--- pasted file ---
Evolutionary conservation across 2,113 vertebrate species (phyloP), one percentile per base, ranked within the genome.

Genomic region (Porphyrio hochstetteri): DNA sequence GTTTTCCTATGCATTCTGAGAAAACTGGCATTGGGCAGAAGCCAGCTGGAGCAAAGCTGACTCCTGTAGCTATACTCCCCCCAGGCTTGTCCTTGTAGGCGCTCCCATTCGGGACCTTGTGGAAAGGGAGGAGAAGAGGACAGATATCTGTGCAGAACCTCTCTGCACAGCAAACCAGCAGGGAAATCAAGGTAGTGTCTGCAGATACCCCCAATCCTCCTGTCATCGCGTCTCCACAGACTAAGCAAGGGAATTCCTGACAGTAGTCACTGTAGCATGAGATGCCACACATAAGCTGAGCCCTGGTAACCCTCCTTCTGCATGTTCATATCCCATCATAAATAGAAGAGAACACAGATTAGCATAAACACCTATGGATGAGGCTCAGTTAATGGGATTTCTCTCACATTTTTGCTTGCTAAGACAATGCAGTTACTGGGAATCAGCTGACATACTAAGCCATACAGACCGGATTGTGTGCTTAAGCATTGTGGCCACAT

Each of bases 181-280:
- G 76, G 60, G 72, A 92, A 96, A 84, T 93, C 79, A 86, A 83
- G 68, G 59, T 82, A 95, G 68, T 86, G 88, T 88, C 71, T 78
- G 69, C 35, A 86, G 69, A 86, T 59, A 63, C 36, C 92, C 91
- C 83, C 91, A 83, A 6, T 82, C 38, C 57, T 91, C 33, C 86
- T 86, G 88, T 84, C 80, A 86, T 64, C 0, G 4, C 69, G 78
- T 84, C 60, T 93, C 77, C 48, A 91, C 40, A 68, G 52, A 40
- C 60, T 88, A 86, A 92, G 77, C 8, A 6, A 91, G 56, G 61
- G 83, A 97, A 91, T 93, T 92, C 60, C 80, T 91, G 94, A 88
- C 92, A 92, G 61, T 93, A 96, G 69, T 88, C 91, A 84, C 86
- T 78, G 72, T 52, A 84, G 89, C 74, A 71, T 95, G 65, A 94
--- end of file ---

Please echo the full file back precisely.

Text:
Evolutionary conservation across 2,113 vertebrate species (phyloP), one percentile per base, ranked within the genome.

Genomic region (Porphyrio hochstetteri): DNA sequence GTTTTCCTATGCATTCTGAGAAAACTGGCATTGGGCAGAAGCCAGCTGGAGCAAAGCTGACTCCTGTAGCTATACTCCCCCCAGGCTTGTCCTTGTAGGCGCTCCCATTCGGGACCTTGTGGAAAGGGAGGAGAAGAGGACAGATATCTGTGCAGAACCTCTCTGCACAGCAAACCAGCAGGGAAATCAAGGTAGTGTCTGCAGATACCCCCAATCCTCCTGTCATCGCGTCTCCACAGACTAAGCAAGGGAATTCCTGACAGTAGTCACTGTAGCATGAGATGCCACACATAAGCTGAGCCCTGGTAACCCTCCTTCTGCATGTTCATATCCCATCATAAATAGAAGAGAACACAGATTAGCATAAACACCTATGGATGAGGCTCAGTTAATGGGATTTCTCTCACATTTTTGCTTGCTAAGACAATGCAGTTACTGGGAATCAGCTGACATACTAAGCCATACAGACCGGATTGTGTGCTTAAGCATTGTGGCCACAT

Each of bases 181-280:
- G 76, G 60, G 72, A 92, A 96, A 84, T 93, C 79, A 86, A 83
- G 68, G 59, T 82, A 95, G 68, T 86, G 88, T 88, C 71, T 78
- G 69, C 35, A 86, G 69, A 86, T 59, A 63, C 36, C 92, C 91
- C 83, C 91, A 83, A 6, T 82, C 38, C 57, T 91, C 33, C 86
- T 86, G 88, T 84, C 80, A 86, T 64, C 0, G 4, C 69, G 78
- T 84, C 60, T 93, C 77, C 48, A 91, C 40, A 68, G 52, A 40
- C 60, T 88, A 86, A 92, G 77, C 8, A 6, A 91, G 56, G 61
- G 83, A 97, A 91, T 93, T 92, C 60, C 80, T 91, G 94, A 88
- C 92, A 92, G 61, T 93, A 96, G 69, T 88, C 91, A 84, C 86
- T 78, G 72, T 52, A 84, G 89, C 74, A 71, T 95, G 65, A 94